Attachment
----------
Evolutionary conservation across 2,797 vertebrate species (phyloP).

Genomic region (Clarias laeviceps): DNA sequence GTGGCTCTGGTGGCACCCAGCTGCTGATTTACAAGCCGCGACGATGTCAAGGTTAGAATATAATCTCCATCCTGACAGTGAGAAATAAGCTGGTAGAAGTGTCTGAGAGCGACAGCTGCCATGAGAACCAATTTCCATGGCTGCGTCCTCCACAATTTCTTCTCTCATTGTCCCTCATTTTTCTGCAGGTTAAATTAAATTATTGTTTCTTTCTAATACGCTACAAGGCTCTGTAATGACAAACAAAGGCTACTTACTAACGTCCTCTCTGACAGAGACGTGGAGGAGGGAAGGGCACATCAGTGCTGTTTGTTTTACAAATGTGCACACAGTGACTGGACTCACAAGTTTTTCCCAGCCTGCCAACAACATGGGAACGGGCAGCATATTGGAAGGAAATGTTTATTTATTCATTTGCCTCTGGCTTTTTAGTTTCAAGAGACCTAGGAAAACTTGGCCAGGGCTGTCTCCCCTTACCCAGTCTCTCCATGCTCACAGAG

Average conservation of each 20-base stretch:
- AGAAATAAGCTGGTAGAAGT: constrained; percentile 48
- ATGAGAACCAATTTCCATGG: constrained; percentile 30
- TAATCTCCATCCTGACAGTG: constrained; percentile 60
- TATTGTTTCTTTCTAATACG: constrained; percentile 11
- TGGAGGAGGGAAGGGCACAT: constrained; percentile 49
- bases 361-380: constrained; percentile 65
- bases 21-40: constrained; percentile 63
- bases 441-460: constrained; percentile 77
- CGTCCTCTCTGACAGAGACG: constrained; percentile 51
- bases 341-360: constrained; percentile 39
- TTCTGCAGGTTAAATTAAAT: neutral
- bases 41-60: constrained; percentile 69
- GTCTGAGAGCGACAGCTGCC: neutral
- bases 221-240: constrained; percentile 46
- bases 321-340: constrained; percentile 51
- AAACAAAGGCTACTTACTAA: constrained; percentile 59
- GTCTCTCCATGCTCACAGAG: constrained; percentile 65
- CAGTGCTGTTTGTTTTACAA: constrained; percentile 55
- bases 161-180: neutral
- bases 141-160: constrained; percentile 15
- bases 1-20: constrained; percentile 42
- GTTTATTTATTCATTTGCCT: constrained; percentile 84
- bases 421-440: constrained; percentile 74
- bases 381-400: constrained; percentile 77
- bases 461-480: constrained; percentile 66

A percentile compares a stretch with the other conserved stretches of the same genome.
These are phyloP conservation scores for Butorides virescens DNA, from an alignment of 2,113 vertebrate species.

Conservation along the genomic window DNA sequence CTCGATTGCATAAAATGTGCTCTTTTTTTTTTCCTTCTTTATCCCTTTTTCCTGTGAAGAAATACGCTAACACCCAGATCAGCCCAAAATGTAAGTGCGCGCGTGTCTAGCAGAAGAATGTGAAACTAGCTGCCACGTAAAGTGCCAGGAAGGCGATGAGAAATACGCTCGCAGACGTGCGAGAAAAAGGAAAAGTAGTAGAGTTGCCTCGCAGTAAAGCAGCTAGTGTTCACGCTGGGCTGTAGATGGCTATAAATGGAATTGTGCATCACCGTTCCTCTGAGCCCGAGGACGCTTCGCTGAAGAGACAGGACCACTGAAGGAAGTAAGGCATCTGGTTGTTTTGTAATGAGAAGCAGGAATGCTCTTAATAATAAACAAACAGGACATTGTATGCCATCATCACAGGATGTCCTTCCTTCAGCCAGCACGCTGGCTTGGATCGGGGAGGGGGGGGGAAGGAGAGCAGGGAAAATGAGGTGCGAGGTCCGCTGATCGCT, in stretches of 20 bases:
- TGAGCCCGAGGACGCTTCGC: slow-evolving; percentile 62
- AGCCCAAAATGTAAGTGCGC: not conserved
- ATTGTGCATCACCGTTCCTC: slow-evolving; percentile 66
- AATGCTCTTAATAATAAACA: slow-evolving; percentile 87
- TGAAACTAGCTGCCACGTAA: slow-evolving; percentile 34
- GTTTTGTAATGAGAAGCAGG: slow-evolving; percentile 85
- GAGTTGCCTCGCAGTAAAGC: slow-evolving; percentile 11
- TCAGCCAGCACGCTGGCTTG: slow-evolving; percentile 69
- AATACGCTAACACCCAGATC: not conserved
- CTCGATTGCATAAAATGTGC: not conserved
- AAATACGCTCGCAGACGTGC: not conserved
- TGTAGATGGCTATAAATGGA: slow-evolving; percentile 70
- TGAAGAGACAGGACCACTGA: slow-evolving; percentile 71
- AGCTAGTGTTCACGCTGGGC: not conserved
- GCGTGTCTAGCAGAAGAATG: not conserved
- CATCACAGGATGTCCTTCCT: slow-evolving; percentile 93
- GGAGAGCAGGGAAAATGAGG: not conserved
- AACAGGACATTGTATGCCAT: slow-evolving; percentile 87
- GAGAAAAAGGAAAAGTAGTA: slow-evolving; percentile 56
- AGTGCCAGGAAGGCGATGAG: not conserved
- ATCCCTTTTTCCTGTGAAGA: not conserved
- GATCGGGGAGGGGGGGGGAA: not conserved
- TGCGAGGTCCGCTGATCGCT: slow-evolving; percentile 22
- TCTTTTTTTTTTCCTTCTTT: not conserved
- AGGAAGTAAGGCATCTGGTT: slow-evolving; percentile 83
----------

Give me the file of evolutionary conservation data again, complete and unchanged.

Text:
Evolutionary conservation across 2,797 vertebrate species (phyloP).

Genomic region (Clarias laeviceps): DNA sequence GTGGCTCTGGTGGCACCCAGCTGCTGATTTACAAGCCGCGACGATGTCAAGGTTAGAATATAATCTCCATCCTGACAGTGAGAAATAAGCTGGTAGAAGTGTCTGAGAGCGACAGCTGCCATGAGAACCAATTTCCATGGCTGCGTCCTCCACAATTTCTTCTCTCATTGTCCCTCATTTTTCTGCAGGTTAAATTAAATTATTGTTTCTTTCTAATACGCTACAAGGCTCTGTAATGACAAACAAAGGCTACTTACTAACGTCCTCTCTGACAGAGACGTGGAGGAGGGAAGGGCACATCAGTGCTGTTTGTTTTACAAATGTGCACACAGTGACTGGACTCACAAGTTTTTCCCAGCCTGCCAACAACATGGGAACGGGCAGCATATTGGAAGGAAATGTTTATTTATTCATTTGCCTCTGGCTTTTTAGTTTCAAGAGACCTAGGAAAACTTGGCCAGGGCTGTCTCCCCTTACCCAGTCTCTCCATGCTCACAGAG

Average conservation of each 20-base stretch:
- AGAAATAAGCTGGTAGAAGT: constrained; percentile 48
- ATGAGAACCAATTTCCATGG: constrained; percentile 30
- TAATCTCCATCCTGACAGTG: constrained; percentile 60
- TATTGTTTCTTTCTAATACG: constrained; percentile 11
- TGGAGGAGGGAAGGGCACAT: constrained; percentile 49
- bases 361-380: constrained; percentile 65
- bases 21-40: constrained; percentile 63
- bases 441-460: constrained; percentile 77
- CGTCCTCTCTGACAGAGACG: constrained; percentile 51
- bases 341-360: constrained; percentile 39
- TTCTGCAGGTTAAATTAAAT: neutral
- bases 41-60: constrained; percentile 69
- GTCTGAGAGCGACAGCTGCC: neutral
- bases 221-240: constrained; percentile 46
- bases 321-340: constrained; percentile 51
- AAACAAAGGCTACTTACTAA: constrained; percentile 59
- GTCTCTCCATGCTCACAGAG: constrained; percentile 65
- CAGTGCTGTTTGTTTTACAA: constrained; percentile 55
- bases 161-180: neutral
- bases 141-160: constrained; percentile 15
- bases 1-20: constrained; percentile 42
- GTTTATTTATTCATTTGCCT: constrained; percentile 84
- bases 421-440: constrained; percentile 74
- bases 381-400: constrained; percentile 77
- bases 461-480: constrained; percentile 66

A percentile compares a stretch with the other conserved stretches of the same genome.
These are phyloP conservation scores for Butorides virescens DNA, from an alignment of 2,113 vertebrate species.

Conservation along the genomic window DNA sequence CTCGATTGCATAAAATGTGCTCTTTTTTTTTTCCTTCTTTATCCCTTTTTCCTGTGAAGAAATACGCTAACACCCAGATCAGCCCAAAATGTAAGTGCGCGCGTGTCTAGCAGAAGAATGTGAAACTAGCTGCCACGTAAAGTGCCAGGAAGGCGATGAGAAATACGCTCGCAGACGTGCGAGAAAAAGGAAAAGTAGTAGAGTTGCCTCGCAGTAAAGCAGCTAGTGTTCACGCTGGGCTGTAGATGGCTATAAATGGAATTGTGCATCACCGTTCCTCTGAGCCCGAGGACGCTTCGCTGAAGAGACAGGACCACTGAAGGAAGTAAGGCATCTGGTTGTTTTGTAATGAGAAGCAGGAATGCTCTTAATAATAAACAAACAGGACATTGTATGCCATCATCACAGGATGTCCTTCCTTCAGCCAGCACGCTGGCTTGGATCGGGGAGGGGGGGGGAAGGAGAGCAGGGAAAATGAGGTGCGAGGTCCGCTGATCGCT, in stretches of 20 bases:
- TGAGCCCGAGGACGCTTCGC: slow-evolving; percentile 62
- AGCCCAAAATGTAAGTGCGC: not conserved
- ATTGTGCATCACCGTTCCTC: slow-evolving; percentile 66
- AATGCTCTTAATAATAAACA: slow-evolving; percentile 87
- TGAAACTAGCTGCCACGTAA: slow-evolving; percentile 34
- GTTTTGTAATGAGAAGCAGG: slow-evolving; percentile 85
- GAGTTGCCTCGCAGTAAAGC: slow-evolving; percentile 11
- TCAGCCAGCACGCTGGCTTG: slow-evolving; percentile 69
- AATACGCTAACACCCAGATC: not conserved
- CTCGATTGCATAAAATGTGC: not conserved
- AAATACGCTCGCAGACGTGC: not conserved
- TGTAGATGGCTATAAATGGA: slow-evolving; percentile 70
- TGAAGAGACAGGACCACTGA: slow-evolving; percentile 71
- AGCTAGTGTTCACGCTGGGC: not conserved
- GCGTGTCTAGCAGAAGAATG: not conserved
- CATCACAGGATGTCCTTCCT: slow-evolving; percentile 93
- GGAGAGCAGGGAAAATGAGG: not conserved
- AACAGGACATTGTATGCCAT: slow-evolving; percentile 87
- GAGAAAAAGGAAAAGTAGTA: slow-evolving; percentile 56
- AGTGCCAGGAAGGCGATGAG: not conserved
- ATCCCTTTTTCCTGTGAAGA: not conserved
- GATCGGGGAGGGGGGGGGAA: not conserved
- TGCGAGGTCCGCTGATCGCT: slow-evolving; percentile 22
- TCTTTTTTTTTTCCTTCTTT: not conserved
- AGGAAGTAAGGCATCTGGTT: slow-evolving; percentile 83